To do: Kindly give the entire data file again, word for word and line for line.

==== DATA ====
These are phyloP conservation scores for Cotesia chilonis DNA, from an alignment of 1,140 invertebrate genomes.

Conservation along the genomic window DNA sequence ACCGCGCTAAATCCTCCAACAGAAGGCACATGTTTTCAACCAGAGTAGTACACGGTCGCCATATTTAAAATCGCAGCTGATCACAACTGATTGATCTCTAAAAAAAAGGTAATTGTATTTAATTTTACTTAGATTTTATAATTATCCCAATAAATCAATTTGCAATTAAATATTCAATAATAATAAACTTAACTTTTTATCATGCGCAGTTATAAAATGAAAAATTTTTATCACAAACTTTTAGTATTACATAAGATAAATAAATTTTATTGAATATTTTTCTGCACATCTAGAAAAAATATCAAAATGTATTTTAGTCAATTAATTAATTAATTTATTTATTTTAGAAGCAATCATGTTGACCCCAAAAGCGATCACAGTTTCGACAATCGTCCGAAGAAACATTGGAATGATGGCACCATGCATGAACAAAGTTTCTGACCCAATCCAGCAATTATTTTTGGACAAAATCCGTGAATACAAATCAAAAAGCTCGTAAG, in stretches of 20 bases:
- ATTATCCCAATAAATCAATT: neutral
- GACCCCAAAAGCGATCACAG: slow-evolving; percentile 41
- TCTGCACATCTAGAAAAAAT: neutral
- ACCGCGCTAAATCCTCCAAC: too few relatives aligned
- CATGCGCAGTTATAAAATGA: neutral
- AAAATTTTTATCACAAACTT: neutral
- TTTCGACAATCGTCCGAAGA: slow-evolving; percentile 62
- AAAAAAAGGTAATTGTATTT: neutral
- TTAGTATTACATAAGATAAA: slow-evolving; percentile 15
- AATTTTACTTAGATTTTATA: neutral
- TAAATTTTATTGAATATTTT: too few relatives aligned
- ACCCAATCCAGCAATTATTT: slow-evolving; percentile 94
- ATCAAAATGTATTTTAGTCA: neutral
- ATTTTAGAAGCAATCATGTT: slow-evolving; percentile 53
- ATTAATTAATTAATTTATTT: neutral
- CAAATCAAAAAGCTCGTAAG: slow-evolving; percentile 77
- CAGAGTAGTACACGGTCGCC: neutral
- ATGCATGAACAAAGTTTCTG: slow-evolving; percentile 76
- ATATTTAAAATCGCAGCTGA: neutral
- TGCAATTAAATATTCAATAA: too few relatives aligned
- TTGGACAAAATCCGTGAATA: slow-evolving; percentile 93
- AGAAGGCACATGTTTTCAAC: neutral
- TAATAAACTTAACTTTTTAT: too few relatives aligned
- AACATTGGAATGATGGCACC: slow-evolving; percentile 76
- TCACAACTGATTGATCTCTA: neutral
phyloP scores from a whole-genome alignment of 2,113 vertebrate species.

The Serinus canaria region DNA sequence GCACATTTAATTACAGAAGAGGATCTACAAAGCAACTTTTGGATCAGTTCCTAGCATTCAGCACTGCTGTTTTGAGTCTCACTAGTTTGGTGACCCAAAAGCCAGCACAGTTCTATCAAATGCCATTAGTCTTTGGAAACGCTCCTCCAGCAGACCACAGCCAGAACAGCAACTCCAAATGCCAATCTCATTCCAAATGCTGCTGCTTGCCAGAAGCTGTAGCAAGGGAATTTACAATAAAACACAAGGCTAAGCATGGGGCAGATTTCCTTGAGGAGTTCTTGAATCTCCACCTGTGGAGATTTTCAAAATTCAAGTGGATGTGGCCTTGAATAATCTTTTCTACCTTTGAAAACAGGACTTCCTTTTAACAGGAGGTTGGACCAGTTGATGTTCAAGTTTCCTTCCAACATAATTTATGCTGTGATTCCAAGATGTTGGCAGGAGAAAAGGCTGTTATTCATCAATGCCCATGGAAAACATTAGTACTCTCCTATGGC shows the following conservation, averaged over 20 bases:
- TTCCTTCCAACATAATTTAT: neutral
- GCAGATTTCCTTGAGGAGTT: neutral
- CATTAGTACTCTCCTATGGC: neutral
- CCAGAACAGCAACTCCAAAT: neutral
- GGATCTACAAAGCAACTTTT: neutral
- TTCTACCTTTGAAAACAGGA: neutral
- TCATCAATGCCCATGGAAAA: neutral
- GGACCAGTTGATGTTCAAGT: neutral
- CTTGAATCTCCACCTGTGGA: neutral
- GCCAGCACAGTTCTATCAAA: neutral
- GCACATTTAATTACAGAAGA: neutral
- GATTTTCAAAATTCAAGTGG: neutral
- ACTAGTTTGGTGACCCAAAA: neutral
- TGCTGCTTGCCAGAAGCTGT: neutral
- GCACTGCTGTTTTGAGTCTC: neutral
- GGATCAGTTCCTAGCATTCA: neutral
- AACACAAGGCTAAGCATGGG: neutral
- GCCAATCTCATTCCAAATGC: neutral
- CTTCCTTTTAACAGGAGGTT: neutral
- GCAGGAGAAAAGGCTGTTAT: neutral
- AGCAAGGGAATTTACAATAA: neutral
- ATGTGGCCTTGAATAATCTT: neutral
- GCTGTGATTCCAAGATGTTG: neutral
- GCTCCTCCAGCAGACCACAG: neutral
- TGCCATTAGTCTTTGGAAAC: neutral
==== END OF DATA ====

These are phyloP conservation scores for Cotesia chilonis DNA, from an alignment of 1,140 invertebrate genomes.

Conservation along the genomic window DNA sequence ACCGCGCTAAATCCTCCAACAGAAGGCACATGTTTTCAACCAGAGTAGTACACGGTCGCCATATTTAAAATCGCAGCTGATCACAACTGATTGATCTCTAAAAAAAAGGTAATTGTATTTAATTTTACTTAGATTTTATAATTATCCCAATAAATCAATTTGCAATTAAATATTCAATAATAATAAACTTAACTTTTTATCATGCGCAGTTATAAAATGAAAAATTTTTATCACAAACTTTTAGTATTACATAAGATAAATAAATTTTATTGAATATTTTTCTGCACATCTAGAAAAAATATCAAAATGTATTTTAGTCAATTAATTAATTAATTTATTTATTTTAGAAGCAATCATGTTGACCCCAAAAGCGATCACAGTTTCGACAATCGTCCGAAGAAACATTGGAATGATGGCACCATGCATGAACAAAGTTTCTGACCCAATCCAGCAATTATTTTTGGACAAAATCCGTGAATACAAATCAAAAAGCTCGTAAG, in stretches of 20 bases:
- ATTATCCCAATAAATCAATT: neutral
- GACCCCAAAAGCGATCACAG: slow-evolving; percentile 41
- TCTGCACATCTAGAAAAAAT: neutral
- ACCGCGCTAAATCCTCCAAC: too few relatives aligned
- CATGCGCAGTTATAAAATGA: neutral
- AAAATTTTTATCACAAACTT: neutral
- TTTCGACAATCGTCCGAAGA: slow-evolving; percentile 62
- AAAAAAAGGTAATTGTATTT: neutral
- TTAGTATTACATAAGATAAA: slow-evolving; percentile 15
- AATTTTACTTAGATTTTATA: neutral
- TAAATTTTATTGAATATTTT: too few relatives aligned
- ACCCAATCCAGCAATTATTT: slow-evolving; percentile 94
- ATCAAAATGTATTTTAGTCA: neutral
- ATTTTAGAAGCAATCATGTT: slow-evolving; percentile 53
- ATTAATTAATTAATTTATTT: neutral
- CAAATCAAAAAGCTCGTAAG: slow-evolving; percentile 77
- CAGAGTAGTACACGGTCGCC: neutral
- ATGCATGAACAAAGTTTCTG: slow-evolving; percentile 76
- ATATTTAAAATCGCAGCTGA: neutral
- TGCAATTAAATATTCAATAA: too few relatives aligned
- TTGGACAAAATCCGTGAATA: slow-evolving; percentile 93
- AGAAGGCACATGTTTTCAAC: neutral
- TAATAAACTTAACTTTTTAT: too few relatives aligned
- AACATTGGAATGATGGCACC: slow-evolving; percentile 76
- TCACAACTGATTGATCTCTA: neutral
phyloP scores from a whole-genome alignment of 2,113 vertebrate species.

The Serinus canaria region DNA sequence GCACATTTAATTACAGAAGAGGATCTACAAAGCAACTTTTGGATCAGTTCCTAGCATTCAGCACTGCTGTTTTGAGTCTCACTAGTTTGGTGACCCAAAAGCCAGCACAGTTCTATCAAATGCCATTAGTCTTTGGAAACGCTCCTCCAGCAGACCACAGCCAGAACAGCAACTCCAAATGCCAATCTCATTCCAAATGCTGCTGCTTGCCAGAAGCTGTAGCAAGGGAATTTACAATAAAACACAAGGCTAAGCATGGGGCAGATTTCCTTGAGGAGTTCTTGAATCTCCACCTGTGGAGATTTTCAAAATTCAAGTGGATGTGGCCTTGAATAATCTTTTCTACCTTTGAAAACAGGACTTCCTTTTAACAGGAGGTTGGACCAGTTGATGTTCAAGTTTCCTTCCAACATAATTTATGCTGTGATTCCAAGATGTTGGCAGGAGAAAAGGCTGTTATTCATCAATGCCCATGGAAAACATTAGTACTCTCCTATGGC shows the following conservation, averaged over 20 bases:
- TTCCTTCCAACATAATTTAT: neutral
- GCAGATTTCCTTGAGGAGTT: neutral
- CATTAGTACTCTCCTATGGC: neutral
- CCAGAACAGCAACTCCAAAT: neutral
- GGATCTACAAAGCAACTTTT: neutral
- TTCTACCTTTGAAAACAGGA: neutral
- TCATCAATGCCCATGGAAAA: neutral
- GGACCAGTTGATGTTCAAGT: neutral
- CTTGAATCTCCACCTGTGGA: neutral
- GCCAGCACAGTTCTATCAAA: neutral
- GCACATTTAATTACAGAAGA: neutral
- GATTTTCAAAATTCAAGTGG: neutral
- ACTAGTTTGGTGACCCAAAA: neutral
- TGCTGCTTGCCAGAAGCTGT: neutral
- GCACTGCTGTTTTGAGTCTC: neutral
- GGATCAGTTCCTAGCATTCA: neutral
- AACACAAGGCTAAGCATGGG: neutral
- GCCAATCTCATTCCAAATGC: neutral
- CTTCCTTTTAACAGGAGGTT: neutral
- GCAGGAGAAAAGGCTGTTAT: neutral
- AGCAAGGGAATTTACAATAA: neutral
- ATGTGGCCTTGAATAATCTT: neutral
- GCTGTGATTCCAAGATGTTG: neutral
- GCTCCTCCAGCAGACCACAG: neutral
- TGCCATTAGTCTTTGGAAAC: neutral